The youngest students in Alberta's schools will get extra help with education basics while Grade 12 students are being offered some relief with final diploma exams — though they will still have to write them.
The Alberta government will spend up to $45 million supporting students in early elementary grades who have fallen behind during the COVID-19 pandemic, Education Minister Adriana LaGrange said Wednesday.
The money, which had been previously announced in May, will be distributed on a $490-per-student basis for children who need extra help with numeracy or literacy skills, LaGrange told a news conference.
Some children, she added, will qualify for help in both areas. School boards will allocate the funding, she said.
LaGrange said the initial focus of the funding will be for students in grades 2 and 3, with targeted support for Grade 1 students to start in February.
"This will supplement the level of support offered to students by introducing new programming, [and] enhancing or extending supports."
The money could be used to create smaller group sizes, one-on-one teaching, hire more staff, add supports for teaching staff, implement new numeracy programming, or get parents more involved, she said.
"It is crucial to address learning challenges in the early years of a student's development. That's why I'm so pleased to be able to provide these supports at this time in the pandemic and as the pandemic continues to evolve."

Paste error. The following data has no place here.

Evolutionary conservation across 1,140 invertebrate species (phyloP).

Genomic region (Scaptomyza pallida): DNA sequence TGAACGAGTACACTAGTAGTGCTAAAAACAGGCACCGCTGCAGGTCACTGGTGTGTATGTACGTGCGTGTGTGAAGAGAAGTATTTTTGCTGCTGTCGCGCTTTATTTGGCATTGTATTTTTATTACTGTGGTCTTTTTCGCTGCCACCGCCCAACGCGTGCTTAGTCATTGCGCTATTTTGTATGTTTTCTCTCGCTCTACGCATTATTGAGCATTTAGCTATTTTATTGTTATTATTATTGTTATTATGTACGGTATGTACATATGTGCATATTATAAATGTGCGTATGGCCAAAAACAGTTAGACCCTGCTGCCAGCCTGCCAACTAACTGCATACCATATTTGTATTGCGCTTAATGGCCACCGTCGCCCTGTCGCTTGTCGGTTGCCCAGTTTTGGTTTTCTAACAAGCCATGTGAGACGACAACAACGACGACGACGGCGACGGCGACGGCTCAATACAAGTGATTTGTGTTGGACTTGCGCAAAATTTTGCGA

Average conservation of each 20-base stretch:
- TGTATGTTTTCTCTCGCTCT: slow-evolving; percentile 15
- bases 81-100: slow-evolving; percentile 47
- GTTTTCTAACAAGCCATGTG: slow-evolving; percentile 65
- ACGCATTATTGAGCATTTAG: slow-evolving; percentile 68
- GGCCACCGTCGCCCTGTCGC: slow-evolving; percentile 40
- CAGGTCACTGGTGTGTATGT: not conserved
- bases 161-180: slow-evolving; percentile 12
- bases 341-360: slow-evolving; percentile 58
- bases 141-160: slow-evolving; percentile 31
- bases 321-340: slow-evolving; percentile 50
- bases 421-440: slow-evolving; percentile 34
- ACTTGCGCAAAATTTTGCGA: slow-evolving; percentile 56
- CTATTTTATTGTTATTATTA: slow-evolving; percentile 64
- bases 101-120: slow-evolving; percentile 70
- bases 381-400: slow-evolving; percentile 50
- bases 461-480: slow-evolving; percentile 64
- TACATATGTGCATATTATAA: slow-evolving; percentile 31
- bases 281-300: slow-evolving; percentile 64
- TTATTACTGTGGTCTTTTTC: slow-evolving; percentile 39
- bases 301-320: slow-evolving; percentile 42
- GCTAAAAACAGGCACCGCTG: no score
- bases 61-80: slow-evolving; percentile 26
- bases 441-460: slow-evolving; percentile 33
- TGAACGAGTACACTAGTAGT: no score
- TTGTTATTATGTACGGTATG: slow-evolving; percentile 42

LaGrange said input from the College of Alberta School Superintendents (CASS) and educators highlighted that students in grades 1 to 3 were the most affected by the pandemic and are struggling to catch up.
The province is currently gathering more information on where to make further funding commitments, she said.
Diploma exam change
Meanwhile, Alberta Education has also decided to change the weighting of diploma exams from 30 per cent of a student's final mark to 10 per cent for the current school year,
The decision came in response to feedback from students, parents and others about stress and anxiety, LaGrange said.
Last school year, Alberta made diploma exams optional because of the interruptions to learning that the pandemic had caused. Students and educators recently urged the government to make both diploma exams and provincial achievement tests optional again this year.
LaGrange said reducing the exam's weighting is a move to ease stress but still provide students with "the crucial exam-writing experience they need — if they choose to go into post-secondary," she said.
"Diploma exams offer an exam-writing experience that our current Grade 12 students may not have had throughout their whole high school years," LaGrange said.
Many Grade 12 students have transitioned from in-class to online learning several times throughout the pandemic and some might not have written an exam at all, she added.
Letters have been sent from LaGrange and Advanced Education Minister Demetrios Nicolaides to Alberta's post-secondary institutions advising of the change.
The provincial achievement tests will go ahead normally, LaGrange added.
Rapid test kits
CASS president Wilco Tymensen welcomed the new supports. Students in grades 1 to 3 have been heavily affected because those are the years when children develop their numeracy and writing skills, and many students in those groups need extra help, he said.
Lowering the weight of diploma exams will ease pressure on Grade 12 students preparing for post-secondary and allow them to focus on their learning, he said.
LaGrange also said Wednesday that at-home rapid test kits are now being provided at no cost to schools with kindergarten to Grade 6 students across the province that are on outbreak status.
Schools will provide students and staff who wish to participate with 10 tests to take home. They will be required to test twice weekly for five weeks.